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Holocaust Studies: Home

Primary and secondary sources related to the study of the Holocaust.

Web Site Evaluation Criteria

The existence of Holocaust denial web sites serves as an important reminder to think critically about information you find on the Web.  Here are some points to consider:

  • Authority - Who is responsible for the content on the site?  What are their credentials?  

  • Reliability - What is the source of the information presented on the site?  Is there documentation, so that the information presented can be verified?  How did you find the site?  Who links to the site, and where do links found on the site take you?  Try typing the URL into a search engine - this can be a way to find out who links to the site, and what they're saying about it.  Google's Advanced Search has an option to Find pages that link to the page. . .  (NOTE: From the Google link, click on "Date, usage rights, numeric range, and more".)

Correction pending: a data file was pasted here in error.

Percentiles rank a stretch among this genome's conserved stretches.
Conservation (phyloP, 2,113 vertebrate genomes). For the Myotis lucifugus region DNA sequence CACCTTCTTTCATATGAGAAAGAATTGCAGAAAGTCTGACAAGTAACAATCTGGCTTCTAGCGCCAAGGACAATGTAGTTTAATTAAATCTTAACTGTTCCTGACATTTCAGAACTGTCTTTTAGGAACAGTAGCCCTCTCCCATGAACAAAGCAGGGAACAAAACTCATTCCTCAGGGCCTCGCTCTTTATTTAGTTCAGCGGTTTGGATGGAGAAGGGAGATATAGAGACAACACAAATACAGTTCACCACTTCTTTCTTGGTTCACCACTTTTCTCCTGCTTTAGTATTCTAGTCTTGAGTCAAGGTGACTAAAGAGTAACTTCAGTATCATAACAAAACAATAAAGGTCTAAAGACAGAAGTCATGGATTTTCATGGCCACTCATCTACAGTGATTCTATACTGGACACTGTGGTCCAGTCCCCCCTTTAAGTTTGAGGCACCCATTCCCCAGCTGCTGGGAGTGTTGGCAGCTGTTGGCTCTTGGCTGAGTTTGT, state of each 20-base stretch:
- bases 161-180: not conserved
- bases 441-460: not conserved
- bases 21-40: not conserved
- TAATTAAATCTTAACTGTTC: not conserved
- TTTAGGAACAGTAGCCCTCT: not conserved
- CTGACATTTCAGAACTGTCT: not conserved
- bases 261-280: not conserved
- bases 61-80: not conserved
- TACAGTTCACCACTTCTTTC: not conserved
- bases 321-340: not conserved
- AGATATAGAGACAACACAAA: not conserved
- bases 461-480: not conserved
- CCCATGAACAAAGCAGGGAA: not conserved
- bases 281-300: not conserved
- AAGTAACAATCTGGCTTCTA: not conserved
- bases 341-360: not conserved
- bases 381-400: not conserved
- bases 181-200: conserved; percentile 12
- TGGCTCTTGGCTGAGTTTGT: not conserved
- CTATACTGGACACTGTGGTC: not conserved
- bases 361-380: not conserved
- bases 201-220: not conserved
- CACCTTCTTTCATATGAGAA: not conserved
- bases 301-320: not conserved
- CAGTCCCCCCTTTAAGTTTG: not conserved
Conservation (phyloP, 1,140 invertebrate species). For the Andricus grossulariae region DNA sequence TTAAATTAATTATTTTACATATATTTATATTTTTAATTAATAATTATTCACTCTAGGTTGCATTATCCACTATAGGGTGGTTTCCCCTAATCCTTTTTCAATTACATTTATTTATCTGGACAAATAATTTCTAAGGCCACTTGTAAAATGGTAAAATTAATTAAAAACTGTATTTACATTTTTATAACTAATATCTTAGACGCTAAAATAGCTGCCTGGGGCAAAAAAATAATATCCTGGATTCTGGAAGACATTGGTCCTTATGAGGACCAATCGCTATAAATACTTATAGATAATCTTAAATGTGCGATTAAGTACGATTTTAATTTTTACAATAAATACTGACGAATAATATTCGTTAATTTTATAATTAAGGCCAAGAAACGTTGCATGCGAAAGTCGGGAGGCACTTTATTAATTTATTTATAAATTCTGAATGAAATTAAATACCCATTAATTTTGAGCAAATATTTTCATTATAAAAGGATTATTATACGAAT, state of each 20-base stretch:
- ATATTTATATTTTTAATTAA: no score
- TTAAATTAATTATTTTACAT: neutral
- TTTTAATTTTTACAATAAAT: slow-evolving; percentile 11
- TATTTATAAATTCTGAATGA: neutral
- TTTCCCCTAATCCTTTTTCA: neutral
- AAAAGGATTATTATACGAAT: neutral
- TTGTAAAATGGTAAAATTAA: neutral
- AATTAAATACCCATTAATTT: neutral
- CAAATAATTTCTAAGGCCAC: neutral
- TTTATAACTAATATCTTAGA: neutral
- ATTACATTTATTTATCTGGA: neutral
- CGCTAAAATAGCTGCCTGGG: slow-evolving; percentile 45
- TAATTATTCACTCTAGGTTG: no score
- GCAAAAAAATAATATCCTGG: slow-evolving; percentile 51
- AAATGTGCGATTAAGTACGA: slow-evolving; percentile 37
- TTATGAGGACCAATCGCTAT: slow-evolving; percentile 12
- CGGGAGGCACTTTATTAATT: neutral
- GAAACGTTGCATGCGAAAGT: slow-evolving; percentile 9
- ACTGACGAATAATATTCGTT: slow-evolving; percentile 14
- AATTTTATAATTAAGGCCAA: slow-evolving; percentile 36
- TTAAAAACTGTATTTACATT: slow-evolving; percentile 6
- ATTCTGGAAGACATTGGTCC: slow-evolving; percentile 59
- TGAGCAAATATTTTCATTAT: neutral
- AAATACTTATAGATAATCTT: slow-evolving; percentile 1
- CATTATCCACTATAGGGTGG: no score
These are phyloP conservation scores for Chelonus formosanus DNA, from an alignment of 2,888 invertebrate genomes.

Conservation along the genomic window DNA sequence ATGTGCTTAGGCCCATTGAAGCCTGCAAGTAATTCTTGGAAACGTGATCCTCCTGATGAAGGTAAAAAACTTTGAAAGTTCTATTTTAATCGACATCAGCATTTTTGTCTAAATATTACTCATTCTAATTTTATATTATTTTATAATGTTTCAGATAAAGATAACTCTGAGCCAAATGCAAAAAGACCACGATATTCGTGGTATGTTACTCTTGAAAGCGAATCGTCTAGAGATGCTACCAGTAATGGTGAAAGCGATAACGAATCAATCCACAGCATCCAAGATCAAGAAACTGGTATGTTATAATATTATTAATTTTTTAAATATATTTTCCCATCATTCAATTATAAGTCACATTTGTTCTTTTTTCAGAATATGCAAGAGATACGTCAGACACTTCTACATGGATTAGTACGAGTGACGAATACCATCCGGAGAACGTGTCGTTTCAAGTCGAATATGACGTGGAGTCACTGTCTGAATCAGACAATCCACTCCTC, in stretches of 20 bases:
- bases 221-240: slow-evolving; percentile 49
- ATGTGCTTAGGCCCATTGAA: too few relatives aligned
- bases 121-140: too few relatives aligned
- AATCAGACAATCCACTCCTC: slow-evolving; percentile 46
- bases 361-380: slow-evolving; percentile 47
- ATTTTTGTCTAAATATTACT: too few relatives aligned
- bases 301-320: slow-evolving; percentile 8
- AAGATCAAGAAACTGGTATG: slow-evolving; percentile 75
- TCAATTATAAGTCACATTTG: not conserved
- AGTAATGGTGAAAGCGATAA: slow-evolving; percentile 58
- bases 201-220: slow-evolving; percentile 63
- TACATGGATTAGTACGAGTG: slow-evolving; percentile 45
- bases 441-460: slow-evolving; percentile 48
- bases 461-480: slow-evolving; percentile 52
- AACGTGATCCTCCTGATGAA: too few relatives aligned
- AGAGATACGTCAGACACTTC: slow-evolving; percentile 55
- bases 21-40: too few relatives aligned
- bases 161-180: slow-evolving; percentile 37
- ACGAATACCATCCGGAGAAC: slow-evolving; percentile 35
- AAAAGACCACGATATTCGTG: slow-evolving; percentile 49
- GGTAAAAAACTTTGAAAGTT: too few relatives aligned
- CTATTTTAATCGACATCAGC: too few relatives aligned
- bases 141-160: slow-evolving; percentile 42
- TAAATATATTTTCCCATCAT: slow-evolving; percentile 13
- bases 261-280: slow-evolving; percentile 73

• Purpose/Point of View - Why was the site created?  What information is provided, and to what purpose?  How is the information presented?  Observe how language and graphics may be used to educate, inform, persuade, or sell.

  • Currency - When was the site last updated?  Are dates given for primary documents, or, if not, is an estimated time frame given, with an explanation as to why no precise date is available?  Is the scholarship current? 

Web Sites with Primary Sources

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Jennifer Burr
Contact:
Head of Reference and Roving Librarian,

Instruction Librarian



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